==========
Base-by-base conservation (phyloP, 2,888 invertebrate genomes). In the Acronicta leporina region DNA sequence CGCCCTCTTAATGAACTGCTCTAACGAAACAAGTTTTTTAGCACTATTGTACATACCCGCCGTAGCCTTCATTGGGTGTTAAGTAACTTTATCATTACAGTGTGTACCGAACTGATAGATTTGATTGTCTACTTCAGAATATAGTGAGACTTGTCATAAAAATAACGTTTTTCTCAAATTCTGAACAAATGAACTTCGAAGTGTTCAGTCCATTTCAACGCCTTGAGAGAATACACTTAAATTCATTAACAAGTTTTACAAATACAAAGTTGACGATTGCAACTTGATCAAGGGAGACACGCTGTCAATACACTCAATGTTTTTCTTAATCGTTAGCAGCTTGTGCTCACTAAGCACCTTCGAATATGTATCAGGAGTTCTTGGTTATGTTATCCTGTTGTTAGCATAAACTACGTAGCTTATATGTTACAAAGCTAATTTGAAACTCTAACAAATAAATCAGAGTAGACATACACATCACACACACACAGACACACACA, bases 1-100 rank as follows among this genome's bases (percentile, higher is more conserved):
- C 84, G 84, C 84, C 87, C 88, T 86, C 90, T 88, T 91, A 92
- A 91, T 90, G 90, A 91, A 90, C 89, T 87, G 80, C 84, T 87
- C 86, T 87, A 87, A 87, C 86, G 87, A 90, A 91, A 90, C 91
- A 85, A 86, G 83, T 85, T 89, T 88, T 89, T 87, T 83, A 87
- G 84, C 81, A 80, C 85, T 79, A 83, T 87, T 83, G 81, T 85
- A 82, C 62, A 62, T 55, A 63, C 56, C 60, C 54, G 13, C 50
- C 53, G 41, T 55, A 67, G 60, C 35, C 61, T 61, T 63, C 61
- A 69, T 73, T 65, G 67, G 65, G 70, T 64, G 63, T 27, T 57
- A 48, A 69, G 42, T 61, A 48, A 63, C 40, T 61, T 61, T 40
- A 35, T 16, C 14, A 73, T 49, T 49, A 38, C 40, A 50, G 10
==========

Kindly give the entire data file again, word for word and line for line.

Base-by-base conservation (phyloP, 2,888 invertebrate genomes). In the Acronicta leporina region DNA sequence CGCCCTCTTAATGAACTGCTCTAACGAAACAAGTTTTTTAGCACTATTGTACATACCCGCCGTAGCCTTCATTGGGTGTTAAGTAACTTTATCATTACAGTGTGTACCGAACTGATAGATTTGATTGTCTACTTCAGAATATAGTGAGACTTGTCATAAAAATAACGTTTTTCTCAAATTCTGAACAAATGAACTTCGAAGTGTTCAGTCCATTTCAACGCCTTGAGAGAATACACTTAAATTCATTAACAAGTTTTACAAATACAAAGTTGACGATTGCAACTTGATCAAGGGAGACACGCTGTCAATACACTCAATGTTTTTCTTAATCGTTAGCAGCTTGTGCTCACTAAGCACCTTCGAATATGTATCAGGAGTTCTTGGTTATGTTATCCTGTTGTTAGCATAAACTACGTAGCTTATATGTTACAAAGCTAATTTGAAACTCTAACAAATAAATCAGAGTAGACATACACATCACACACACACAGACACACACA, bases 1-100 rank as follows among this genome's bases (percentile, higher is more conserved):
- C 84, G 84, C 84, C 87, C 88, T 86, C 90, T 88, T 91, A 92
- A 91, T 90, G 90, A 91, A 90, C 89, T 87, G 80, C 84, T 87
- C 86, T 87, A 87, A 87, C 86, G 87, A 90, A 91, A 90, C 91
- A 85, A 86, G 83, T 85, T 89, T 88, T 89, T 87, T 83, A 87
- G 84, C 81, A 80, C 85, T 79, A 83, T 87, T 83, G 81, T 85
- A 82, C 62, A 62, T 55, A 63, C 56, C 60, C 54, G 13, C 50
- C 53, G 41, T 55, A 67, G 60, C 35, C 61, T 61, T 63, C 61
- A 69, T 73, T 65, G 67, G 65, G 70, T 64, G 63, T 27, T 57
- A 48, A 69, G 42, T 61, A 48, A 63, C 40, T 61, T 61, T 40
- A 35, T 16, C 14, A 73, T 49, T 49, A 38, C 40, A 50, G 10